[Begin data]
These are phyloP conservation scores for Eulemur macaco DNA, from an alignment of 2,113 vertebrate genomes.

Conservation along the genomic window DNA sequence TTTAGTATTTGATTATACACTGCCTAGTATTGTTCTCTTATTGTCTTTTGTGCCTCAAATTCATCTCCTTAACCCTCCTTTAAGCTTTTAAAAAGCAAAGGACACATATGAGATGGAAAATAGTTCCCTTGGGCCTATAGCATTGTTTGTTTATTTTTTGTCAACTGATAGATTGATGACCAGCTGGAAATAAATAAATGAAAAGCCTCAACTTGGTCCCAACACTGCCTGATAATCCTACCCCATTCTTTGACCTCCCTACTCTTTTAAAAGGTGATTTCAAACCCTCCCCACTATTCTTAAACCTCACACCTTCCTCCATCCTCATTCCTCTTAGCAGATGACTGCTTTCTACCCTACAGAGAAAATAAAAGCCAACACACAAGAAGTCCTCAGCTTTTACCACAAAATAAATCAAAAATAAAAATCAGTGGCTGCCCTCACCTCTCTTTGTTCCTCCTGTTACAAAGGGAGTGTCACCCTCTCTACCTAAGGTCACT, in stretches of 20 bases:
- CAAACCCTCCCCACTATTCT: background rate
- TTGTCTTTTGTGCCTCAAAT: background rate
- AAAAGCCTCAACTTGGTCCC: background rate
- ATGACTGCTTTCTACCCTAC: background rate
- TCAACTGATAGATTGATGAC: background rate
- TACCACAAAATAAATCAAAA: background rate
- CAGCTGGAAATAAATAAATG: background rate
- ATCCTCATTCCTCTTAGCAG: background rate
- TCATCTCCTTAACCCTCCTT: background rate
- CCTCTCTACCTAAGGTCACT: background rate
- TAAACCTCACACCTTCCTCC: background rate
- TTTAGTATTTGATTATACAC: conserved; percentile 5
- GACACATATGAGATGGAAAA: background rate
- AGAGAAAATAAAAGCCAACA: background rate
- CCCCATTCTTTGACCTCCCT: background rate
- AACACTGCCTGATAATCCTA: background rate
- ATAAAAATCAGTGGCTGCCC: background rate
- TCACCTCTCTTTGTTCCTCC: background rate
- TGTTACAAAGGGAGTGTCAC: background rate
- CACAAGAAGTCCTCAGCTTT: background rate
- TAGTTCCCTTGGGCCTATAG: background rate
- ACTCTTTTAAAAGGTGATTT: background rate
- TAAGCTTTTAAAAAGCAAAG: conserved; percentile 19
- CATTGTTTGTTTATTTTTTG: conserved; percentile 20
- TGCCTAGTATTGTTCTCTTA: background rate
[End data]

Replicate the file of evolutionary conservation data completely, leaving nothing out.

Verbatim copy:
These are phyloP conservation scores for Eulemur macaco DNA, from an alignment of 2,113 vertebrate genomes.

Conservation along the genomic window DNA sequence TTTAGTATTTGATTATACACTGCCTAGTATTGTTCTCTTATTGTCTTTTGTGCCTCAAATTCATCTCCTTAACCCTCCTTTAAGCTTTTAAAAAGCAAAGGACACATATGAGATGGAAAATAGTTCCCTTGGGCCTATAGCATTGTTTGTTTATTTTTTGTCAACTGATAGATTGATGACCAGCTGGAAATAAATAAATGAAAAGCCTCAACTTGGTCCCAACACTGCCTGATAATCCTACCCCATTCTTTGACCTCCCTACTCTTTTAAAAGGTGATTTCAAACCCTCCCCACTATTCTTAAACCTCACACCTTCCTCCATCCTCATTCCTCTTAGCAGATGACTGCTTTCTACCCTACAGAGAAAATAAAAGCCAACACACAAGAAGTCCTCAGCTTTTACCACAAAATAAATCAAAAATAAAAATCAGTGGCTGCCCTCACCTCTCTTTGTTCCTCCTGTTACAAAGGGAGTGTCACCCTCTCTACCTAAGGTCACT, in stretches of 20 bases:
- CAAACCCTCCCCACTATTCT: background rate
- TTGTCTTTTGTGCCTCAAAT: background rate
- AAAAGCCTCAACTTGGTCCC: background rate
- ATGACTGCTTTCTACCCTAC: background rate
- TCAACTGATAGATTGATGAC: background rate
- TACCACAAAATAAATCAAAA: background rate
- CAGCTGGAAATAAATAAATG: background rate
- ATCCTCATTCCTCTTAGCAG: background rate
- TCATCTCCTTAACCCTCCTT: background rate
- CCTCTCTACCTAAGGTCACT: background rate
- TAAACCTCACACCTTCCTCC: background rate
- TTTAGTATTTGATTATACAC: conserved; percentile 5
- GACACATATGAGATGGAAAA: background rate
- AGAGAAAATAAAAGCCAACA: background rate
- CCCCATTCTTTGACCTCCCT: background rate
- AACACTGCCTGATAATCCTA: background rate
- ATAAAAATCAGTGGCTGCCC: background rate
- TCACCTCTCTTTGTTCCTCC: background rate
- TGTTACAAAGGGAGTGTCAC: background rate
- CACAAGAAGTCCTCAGCTTT: background rate
- TAGTTCCCTTGGGCCTATAG: background rate
- ACTCTTTTAAAAGGTGATTT: background rate
- TAAGCTTTTAAAAAGCAAAG: conserved; percentile 19
- CATTGTTTGTTTATTTTTTG: conserved; percentile 20
- TGCCTAGTATTGTTCTCTTA: background rate